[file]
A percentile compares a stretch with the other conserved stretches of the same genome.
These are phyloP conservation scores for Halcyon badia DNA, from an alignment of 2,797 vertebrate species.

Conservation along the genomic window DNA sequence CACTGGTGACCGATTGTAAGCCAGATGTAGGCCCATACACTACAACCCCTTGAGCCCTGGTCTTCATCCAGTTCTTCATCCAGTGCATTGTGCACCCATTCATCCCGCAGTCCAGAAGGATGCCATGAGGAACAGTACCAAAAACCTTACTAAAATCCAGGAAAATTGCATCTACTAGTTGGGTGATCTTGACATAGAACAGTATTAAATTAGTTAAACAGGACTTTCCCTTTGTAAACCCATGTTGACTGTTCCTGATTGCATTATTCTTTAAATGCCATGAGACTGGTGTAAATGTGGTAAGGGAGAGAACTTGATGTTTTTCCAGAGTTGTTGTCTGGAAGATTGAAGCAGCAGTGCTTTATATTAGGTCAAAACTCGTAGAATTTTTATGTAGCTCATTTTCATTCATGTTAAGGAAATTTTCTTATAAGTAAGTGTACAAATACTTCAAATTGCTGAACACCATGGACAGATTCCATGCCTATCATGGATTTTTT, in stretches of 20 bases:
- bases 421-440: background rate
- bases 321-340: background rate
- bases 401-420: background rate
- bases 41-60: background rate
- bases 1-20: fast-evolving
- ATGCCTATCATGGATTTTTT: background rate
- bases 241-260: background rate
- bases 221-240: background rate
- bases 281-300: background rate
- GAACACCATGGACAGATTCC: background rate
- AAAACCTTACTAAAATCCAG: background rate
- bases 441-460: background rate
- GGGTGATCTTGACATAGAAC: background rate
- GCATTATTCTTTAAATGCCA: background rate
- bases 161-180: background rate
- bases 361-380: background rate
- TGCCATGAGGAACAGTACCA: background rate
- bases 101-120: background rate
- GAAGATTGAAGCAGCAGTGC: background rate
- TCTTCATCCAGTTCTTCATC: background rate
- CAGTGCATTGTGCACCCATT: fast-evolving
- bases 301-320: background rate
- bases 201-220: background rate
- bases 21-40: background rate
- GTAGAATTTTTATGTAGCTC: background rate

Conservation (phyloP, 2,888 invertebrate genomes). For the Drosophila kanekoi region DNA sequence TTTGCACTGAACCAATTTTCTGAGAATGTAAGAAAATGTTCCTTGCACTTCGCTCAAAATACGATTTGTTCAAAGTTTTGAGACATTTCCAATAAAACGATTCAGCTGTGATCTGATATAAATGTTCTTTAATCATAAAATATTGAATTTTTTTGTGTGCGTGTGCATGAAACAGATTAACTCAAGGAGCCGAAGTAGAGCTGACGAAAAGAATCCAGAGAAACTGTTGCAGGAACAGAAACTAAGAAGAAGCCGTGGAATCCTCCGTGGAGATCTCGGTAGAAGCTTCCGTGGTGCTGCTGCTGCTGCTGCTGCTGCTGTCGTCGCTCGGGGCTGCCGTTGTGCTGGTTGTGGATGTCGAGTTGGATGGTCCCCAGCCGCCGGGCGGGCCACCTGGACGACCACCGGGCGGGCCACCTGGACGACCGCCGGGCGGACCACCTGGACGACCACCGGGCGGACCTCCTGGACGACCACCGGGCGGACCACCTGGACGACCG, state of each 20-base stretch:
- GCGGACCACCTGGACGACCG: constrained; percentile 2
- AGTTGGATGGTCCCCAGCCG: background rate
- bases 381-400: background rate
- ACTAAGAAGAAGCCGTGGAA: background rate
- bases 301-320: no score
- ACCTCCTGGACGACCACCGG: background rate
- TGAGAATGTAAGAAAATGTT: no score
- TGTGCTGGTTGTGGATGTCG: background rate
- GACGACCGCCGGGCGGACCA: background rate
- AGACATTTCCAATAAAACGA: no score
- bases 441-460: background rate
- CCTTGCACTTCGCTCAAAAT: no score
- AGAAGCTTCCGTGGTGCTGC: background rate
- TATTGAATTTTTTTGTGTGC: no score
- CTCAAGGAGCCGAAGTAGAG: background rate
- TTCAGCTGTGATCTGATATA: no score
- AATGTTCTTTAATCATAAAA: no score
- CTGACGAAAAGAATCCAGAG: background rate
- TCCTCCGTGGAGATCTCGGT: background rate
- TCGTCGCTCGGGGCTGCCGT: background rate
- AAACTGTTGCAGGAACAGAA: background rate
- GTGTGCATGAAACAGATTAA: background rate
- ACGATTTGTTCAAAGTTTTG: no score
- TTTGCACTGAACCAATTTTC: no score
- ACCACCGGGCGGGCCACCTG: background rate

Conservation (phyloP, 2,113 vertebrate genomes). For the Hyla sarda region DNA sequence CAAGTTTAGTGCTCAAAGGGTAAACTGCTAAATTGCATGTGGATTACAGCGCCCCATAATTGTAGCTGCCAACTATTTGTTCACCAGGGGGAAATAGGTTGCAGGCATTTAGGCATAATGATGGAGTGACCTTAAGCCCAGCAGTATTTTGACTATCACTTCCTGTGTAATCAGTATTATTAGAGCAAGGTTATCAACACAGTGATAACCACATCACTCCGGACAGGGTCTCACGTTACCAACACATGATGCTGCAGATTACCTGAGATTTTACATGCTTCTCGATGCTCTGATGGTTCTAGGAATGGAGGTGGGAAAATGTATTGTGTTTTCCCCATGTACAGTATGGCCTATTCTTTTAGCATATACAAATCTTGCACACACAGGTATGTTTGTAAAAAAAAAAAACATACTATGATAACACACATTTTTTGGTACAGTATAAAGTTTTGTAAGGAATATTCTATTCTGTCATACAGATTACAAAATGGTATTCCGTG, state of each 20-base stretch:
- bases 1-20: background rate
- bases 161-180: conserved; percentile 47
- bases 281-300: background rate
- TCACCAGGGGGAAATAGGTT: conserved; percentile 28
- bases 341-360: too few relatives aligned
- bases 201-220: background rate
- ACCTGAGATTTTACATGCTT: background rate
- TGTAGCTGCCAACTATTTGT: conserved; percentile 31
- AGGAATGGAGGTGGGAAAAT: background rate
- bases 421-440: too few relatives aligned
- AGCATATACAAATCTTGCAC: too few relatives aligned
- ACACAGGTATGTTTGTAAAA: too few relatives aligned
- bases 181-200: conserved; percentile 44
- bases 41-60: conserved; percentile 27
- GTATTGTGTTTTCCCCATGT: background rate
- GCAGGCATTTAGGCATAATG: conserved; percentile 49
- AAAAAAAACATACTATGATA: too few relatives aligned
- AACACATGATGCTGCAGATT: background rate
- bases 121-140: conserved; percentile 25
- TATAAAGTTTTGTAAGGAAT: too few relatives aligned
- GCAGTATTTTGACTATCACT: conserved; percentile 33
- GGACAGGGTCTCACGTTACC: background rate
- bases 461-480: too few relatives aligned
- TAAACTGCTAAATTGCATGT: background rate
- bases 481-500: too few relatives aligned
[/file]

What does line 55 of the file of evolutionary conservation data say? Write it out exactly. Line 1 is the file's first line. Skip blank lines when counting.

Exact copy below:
Conservation (phyloP, 2,113 vertebrate genomes). For the Hyla sarda region DNA sequence CAAGTTTAGTGCTCAAAGGGTAAACTGCTAAATTGCATGTGGATTACAGCGCCCCATAATTGTAGCTGCCAACTATTTGTTCACCAGGGGGAAATAGGTTGCAGGCATTTAGGCATAATGATGGAGTGACCTTAAGCCCAGCAGTATTTTGACTATCACTTCCTGTGTAATCAGTATTATTAGAGCAAGGTTATCAACACAGTGATAACCACATCACTCCGGACAGGGTCTCACGTTACCAACACATGATGCTGCAGATTACCTGAGATTTTACATGCTTCTCGATGCTCTGATGGTTCTAGGAATGGAGGTGGGAAAATGTATTGTGTTTTCCCCATGTACAGTATGGCCTATTCTTTTAGCATATACAAATCTTGCACACACAGGTATGTTTGTAAAAAAAAAAAACATACTATGATAACACACATTTTTTGGTACAGTATAAAGTTTTGTAAGGAATATTCTATTCTGTCATACAGATTACAAAATGGTATTCCGTG, state of each 20-base stretch: